Best Home Gym Weight Plates Buying Guide in 2022
See, now you've decided what squat rack to get, and the barbell you've always dreamed of is on its way. Plus, you're already making plans for how to position everything in your garage or basement. Everything seems to be in order for your coveted home gym.
But then one problem surfaces:
The weight plates. More specifically, how to buy weight plates, or what plates you should get. Rubber-coated ones? Cast iron plates? Or possibly even bumper plates? All of them seem great and would get the job done.
But which one is better? Which one should you choose?
To answer your questions, we've put together this guide. It will give you all the information you need to find the plates that work best with your workout routine. Let's dive in.
Bumper Plates: What Are They And What Benefits Do They Offer?
Bumper plates are standard in Olympic weightlifting, but they can also be useful when putting together a home gym. These plates come with a large rubber coating that makes them bouncy and also protects your floor if you drop a loaded barbell. Unlike standard plates, these also come with a fixed diameter, regardless of their weight.
A good bumper plate comes standard with the following features:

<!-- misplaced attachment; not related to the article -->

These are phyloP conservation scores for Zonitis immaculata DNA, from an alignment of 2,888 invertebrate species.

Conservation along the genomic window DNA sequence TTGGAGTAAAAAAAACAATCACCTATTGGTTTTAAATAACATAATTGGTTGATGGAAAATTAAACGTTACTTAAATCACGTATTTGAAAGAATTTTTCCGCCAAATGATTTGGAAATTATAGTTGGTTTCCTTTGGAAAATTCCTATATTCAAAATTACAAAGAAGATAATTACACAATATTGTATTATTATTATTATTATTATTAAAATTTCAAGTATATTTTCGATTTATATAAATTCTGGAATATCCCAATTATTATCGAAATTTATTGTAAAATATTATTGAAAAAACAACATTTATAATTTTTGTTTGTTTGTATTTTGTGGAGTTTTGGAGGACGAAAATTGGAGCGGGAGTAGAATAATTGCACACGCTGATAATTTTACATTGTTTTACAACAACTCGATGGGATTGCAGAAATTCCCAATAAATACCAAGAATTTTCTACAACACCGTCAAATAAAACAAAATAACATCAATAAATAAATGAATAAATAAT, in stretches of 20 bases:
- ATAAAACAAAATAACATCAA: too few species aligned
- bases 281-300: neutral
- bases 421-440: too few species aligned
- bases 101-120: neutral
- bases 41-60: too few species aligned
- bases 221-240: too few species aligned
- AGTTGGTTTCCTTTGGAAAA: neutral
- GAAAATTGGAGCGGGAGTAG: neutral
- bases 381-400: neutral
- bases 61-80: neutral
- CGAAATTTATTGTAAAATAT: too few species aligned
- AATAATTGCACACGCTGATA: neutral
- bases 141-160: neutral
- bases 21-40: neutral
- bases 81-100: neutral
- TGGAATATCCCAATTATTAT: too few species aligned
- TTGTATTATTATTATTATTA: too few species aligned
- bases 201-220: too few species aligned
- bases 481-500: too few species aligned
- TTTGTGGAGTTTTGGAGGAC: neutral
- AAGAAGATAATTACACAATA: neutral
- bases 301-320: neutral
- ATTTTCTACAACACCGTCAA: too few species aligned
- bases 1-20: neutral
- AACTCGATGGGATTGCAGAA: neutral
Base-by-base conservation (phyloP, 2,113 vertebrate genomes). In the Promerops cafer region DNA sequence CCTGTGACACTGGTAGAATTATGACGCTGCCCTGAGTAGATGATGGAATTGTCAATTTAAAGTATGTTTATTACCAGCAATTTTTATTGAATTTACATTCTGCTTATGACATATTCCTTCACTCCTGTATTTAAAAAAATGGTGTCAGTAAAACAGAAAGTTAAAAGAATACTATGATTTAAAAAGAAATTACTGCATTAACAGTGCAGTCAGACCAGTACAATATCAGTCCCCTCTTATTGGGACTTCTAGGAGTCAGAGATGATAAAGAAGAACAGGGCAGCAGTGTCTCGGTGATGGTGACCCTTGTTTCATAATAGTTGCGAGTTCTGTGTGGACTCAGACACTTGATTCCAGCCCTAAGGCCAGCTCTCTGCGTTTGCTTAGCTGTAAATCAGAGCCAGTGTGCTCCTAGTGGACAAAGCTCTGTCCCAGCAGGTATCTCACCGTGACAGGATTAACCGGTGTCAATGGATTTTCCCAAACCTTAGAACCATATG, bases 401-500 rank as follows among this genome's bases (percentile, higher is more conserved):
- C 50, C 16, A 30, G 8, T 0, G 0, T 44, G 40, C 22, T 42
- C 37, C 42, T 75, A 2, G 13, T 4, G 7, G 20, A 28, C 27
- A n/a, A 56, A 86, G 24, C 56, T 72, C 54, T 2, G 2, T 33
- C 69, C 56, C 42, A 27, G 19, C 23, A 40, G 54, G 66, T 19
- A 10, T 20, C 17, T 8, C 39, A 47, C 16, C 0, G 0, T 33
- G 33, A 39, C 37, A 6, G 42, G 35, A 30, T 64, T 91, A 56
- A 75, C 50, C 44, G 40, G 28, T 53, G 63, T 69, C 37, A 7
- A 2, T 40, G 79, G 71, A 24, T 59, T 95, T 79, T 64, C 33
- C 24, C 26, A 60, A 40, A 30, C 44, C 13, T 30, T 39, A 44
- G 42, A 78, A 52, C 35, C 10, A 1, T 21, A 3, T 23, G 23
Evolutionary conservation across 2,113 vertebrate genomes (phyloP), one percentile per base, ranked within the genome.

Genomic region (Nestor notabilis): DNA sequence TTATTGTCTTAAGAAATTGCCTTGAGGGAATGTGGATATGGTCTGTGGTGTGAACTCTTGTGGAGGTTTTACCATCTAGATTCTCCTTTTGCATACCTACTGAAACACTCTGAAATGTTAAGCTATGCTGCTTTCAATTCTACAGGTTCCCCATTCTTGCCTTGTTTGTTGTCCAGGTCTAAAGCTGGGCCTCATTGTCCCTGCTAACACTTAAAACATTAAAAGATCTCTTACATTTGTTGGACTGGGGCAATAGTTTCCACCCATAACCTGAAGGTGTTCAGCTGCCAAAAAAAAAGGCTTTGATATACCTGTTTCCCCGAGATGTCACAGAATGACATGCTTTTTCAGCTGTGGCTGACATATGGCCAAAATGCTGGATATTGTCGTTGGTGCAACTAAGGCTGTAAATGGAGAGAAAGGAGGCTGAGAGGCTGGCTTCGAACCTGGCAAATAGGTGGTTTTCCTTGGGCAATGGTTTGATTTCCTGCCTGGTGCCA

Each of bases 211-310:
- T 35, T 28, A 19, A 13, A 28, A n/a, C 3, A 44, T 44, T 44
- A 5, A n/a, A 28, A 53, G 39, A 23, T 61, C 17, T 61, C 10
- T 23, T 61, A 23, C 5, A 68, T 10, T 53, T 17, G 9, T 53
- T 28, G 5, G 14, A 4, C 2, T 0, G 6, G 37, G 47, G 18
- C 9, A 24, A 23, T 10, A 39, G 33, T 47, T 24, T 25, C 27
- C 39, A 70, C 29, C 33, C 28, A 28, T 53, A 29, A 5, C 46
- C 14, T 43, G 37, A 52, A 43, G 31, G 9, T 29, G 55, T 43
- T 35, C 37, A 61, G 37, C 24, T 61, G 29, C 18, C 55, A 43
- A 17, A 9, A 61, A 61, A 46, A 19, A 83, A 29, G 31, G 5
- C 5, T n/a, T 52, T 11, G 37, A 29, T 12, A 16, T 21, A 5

- Thick rubber coating that makes them resistant to bending
- Steel inserts molded into the plates to ensure durability over years of regular use
- Low bounce effect that prevents the loaded barbell from rebounding off the floor and possibly hurting you
Bumper plates are particularly beneficial for Olympic lifting, where dropping the bar to the floor is standard. They are also great for trainees who want to master the deadlift but don't have the strength to use standard 45 lb plates. The fixed diameter allows the barbell to be at the correct height for deadlifts, regardless of the load.
Perhaps the greatest benefit of bumper plates is the freedom and peace of mind they offer. You don't have to worry about making excessive noise or damaging the floor. Train as you like and drop the barbell from an overhead position if you must. A good bumper plate will absorb the shock from the impact without bending, denting, or cracking.
Plus, bumper plates are durable because they come standard with a steel ring in the middle, making it easy to slide them on and off your barbell. There is no risk of your plates wearing out in the middle or dragging against the barbell sleeve.
Rubber-Coated Plates: The Better Option?
Rubber-coated plates are another popular option for putting together a weight set. Unlike bumper plates, these come at various diameters, depending on their weight. Such plates are also coated with much less protective material, which is good and bad.
Less padding means that each plate is smaller, making for a more pleasurable training experience. Bumper plates are great, but they tend to be large, and not everyone enjoys using them, especially folks who don't drop a loaded barbell on the floor during training. But, rubber-coated plates are much harder, and dropping them on the floor could lead to serious damage.